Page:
JASPER, JADE & ONYX
As told by Allen Wickett, feral trapper and foster.
It was the winter of 2016 and I had already had a few experiences rescuing and learning how to operate a live trap, but this was the biggest event I had participated in so far.
I learned about a colony of cats that had just had a big outbreak of kittens that needed desperate help. A group of volunteers came together and rallied to help this colony, ready to sacrifice their own time and braving the cold. Flyers were made and delivered to each residence in the area to inform them of why we were there and what we where going to do to help. The mission was to save as many as we could that we felt were adoptable go into foster care.
Anyone who we felt were too feral and unadoptable, would be fixed, vetted and returned back to the colony. This is also referred to “TNR” (Trap, Neuter, Return). In the first two weeks, 18 kittens where rescued. When I finally made it there myself, I met one of the local residents who was eager to help us. I set up in their backyard and they where kind enough to let me sit inside out of the cold. My mission at this time, was to catch anyone who I thought was young enough to work with, so unfortunately, I had to shoo away a few of the older ones. There were probably a dozen or so adults just on their back porch and probably several more dozen adults roaming the area. This was a huge cat population and none of them were fixed.
After some time, I managed to catch two who looked to be about four months old. The couple who helped me gave me a ride home with the two and we named Jade and Onyx. Later I returned, but this time no one was home there, so I braved the cold for two hours. When I was about to pack up and leave, I was met with a big surprise. Inside my trap was a little fluffy black kitten, about three months old, who was later named Co-Co Puff by their foster. After talking to a few other residents in the area, we soon discovered that most of them cared for these cats and set out food for all of them all and even set up shelters for them to sleep in. Some of the caregivers even had names for all of the cats.
After most of the younger ones went into foster care, it was then time to help the adults. The group then gathered together for one last week, this time the mission was population control. Even though we sent out flyers to inform the community, we were met with misunderstanding threats and the police were even called and showed up. The first thing the officer asked was of any of us were with a rescue organization. The response was from me, “Yes sir. Ninth life Cat Rescue”. He gave us a thumbs up and then informed the residents that we were there to help the cats and not to harm them. We carried on and set up across several blocks in the area, each of us waiting and watching, ready to cover anyone in a blanket. As soon as we had caught them, to our surprise, the first one was a kitten approximately four months old, later named Jasper. After fending off a few raccoons and a long time braving the cold, several adults were secured. When we were about to call it for the night, we were met with a big sigh of relief when we were able to catch a big tomcat we had been trying to catch for months!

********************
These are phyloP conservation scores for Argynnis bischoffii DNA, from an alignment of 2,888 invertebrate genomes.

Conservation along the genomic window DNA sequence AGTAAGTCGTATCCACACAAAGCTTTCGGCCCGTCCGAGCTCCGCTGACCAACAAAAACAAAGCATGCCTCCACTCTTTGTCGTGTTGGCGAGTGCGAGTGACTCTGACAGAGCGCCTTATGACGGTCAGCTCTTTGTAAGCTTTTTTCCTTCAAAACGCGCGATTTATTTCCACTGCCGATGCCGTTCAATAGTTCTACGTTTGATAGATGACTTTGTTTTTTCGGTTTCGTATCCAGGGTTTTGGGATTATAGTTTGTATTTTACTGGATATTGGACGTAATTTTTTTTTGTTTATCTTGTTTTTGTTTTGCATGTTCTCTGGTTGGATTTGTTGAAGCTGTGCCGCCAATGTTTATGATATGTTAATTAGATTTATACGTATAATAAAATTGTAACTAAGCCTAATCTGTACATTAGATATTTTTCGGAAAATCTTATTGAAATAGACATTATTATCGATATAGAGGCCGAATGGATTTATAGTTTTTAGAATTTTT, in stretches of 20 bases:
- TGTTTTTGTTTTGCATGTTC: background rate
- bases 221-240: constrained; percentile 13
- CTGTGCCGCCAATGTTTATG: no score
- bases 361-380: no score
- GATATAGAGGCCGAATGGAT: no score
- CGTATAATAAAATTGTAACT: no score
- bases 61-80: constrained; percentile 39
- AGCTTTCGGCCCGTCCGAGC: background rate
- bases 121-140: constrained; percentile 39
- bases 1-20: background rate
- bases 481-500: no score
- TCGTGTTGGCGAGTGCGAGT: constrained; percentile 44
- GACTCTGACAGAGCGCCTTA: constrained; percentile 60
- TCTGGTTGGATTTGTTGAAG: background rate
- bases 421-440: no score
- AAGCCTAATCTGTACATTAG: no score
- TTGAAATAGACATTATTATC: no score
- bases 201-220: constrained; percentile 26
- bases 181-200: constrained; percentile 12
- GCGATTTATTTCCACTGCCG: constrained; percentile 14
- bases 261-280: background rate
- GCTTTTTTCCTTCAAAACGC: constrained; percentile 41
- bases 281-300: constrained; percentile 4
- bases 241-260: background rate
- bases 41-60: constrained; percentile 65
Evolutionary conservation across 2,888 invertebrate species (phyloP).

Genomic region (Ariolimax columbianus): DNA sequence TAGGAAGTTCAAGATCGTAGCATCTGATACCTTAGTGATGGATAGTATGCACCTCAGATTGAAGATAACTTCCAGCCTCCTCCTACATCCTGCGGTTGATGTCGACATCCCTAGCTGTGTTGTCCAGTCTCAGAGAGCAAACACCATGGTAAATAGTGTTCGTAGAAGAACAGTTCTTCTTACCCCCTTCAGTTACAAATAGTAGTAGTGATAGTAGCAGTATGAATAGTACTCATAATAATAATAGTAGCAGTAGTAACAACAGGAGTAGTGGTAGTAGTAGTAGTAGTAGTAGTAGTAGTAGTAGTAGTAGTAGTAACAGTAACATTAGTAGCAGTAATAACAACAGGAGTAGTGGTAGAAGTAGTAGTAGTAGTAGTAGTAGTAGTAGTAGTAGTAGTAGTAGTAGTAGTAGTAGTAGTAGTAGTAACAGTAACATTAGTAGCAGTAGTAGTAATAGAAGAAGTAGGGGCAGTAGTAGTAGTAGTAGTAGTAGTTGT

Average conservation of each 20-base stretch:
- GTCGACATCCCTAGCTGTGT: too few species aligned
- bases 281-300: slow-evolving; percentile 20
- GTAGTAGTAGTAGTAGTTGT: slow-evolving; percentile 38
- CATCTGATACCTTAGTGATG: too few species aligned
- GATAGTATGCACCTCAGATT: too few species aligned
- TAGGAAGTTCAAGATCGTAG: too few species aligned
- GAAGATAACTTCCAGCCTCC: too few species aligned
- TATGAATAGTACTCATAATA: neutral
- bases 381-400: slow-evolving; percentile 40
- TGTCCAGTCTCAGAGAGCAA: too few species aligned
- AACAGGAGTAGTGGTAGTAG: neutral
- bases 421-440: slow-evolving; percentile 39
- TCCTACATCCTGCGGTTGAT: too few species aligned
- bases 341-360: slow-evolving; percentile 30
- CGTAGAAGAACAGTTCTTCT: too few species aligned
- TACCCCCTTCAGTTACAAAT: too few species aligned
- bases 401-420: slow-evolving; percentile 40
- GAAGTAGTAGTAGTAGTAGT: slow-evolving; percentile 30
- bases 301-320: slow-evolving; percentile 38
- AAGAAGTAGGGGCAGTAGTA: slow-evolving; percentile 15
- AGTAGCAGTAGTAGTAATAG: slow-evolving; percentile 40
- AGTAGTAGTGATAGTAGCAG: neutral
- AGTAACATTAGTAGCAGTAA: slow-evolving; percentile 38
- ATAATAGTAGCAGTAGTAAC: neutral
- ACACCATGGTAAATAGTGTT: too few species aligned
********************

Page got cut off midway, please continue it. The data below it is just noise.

All of the kittens went to their fosters and were all eventually adopted. All of the adults were seen by a veterinarian, vaccinated for rabies, spayed or neutered then released safely back to their home. Jade spent a year with me. We eventually realized she was a very malnourished adult and not a kitten. After a year with me, learning to trust me, and was adopted into her forever home. Onyx learned to trust me but was very timid. She now enjoys her days with me and was accepted into my family.
When it came time to release the adults, I realized Jasper was among those ready to be released. All the foster homes were full and there was no one able to work with ferals available. My home was full. I already had Mr. Muffin, Jade, Onyx and Logan to rehabilitate as well as fostering Mogley. I had no plans to work with another feral cat. Jasper was the last one scheduled to be released and I couldn't bear to let him go without giving him a chance. Knowing that I had no idea where, or how, I would integrate him into my home, I said I’d take him and find a solution. Well it turns out that the little fellow was the friendliest feral I’ve ever worked with. After a few days, we had already gained his trust and knowing that others needed my help, Jasper was sent to another foster and was adopted quickly!
The work we do to work with these cats can be tiring, cold, frustrating, etc. But the reward of knowing we have helped to either rehabilitate those that can be, finding them loving homes, or helping to stop the kitten population by TNR’ing those that can’t be rehabilitated is why we do what we do.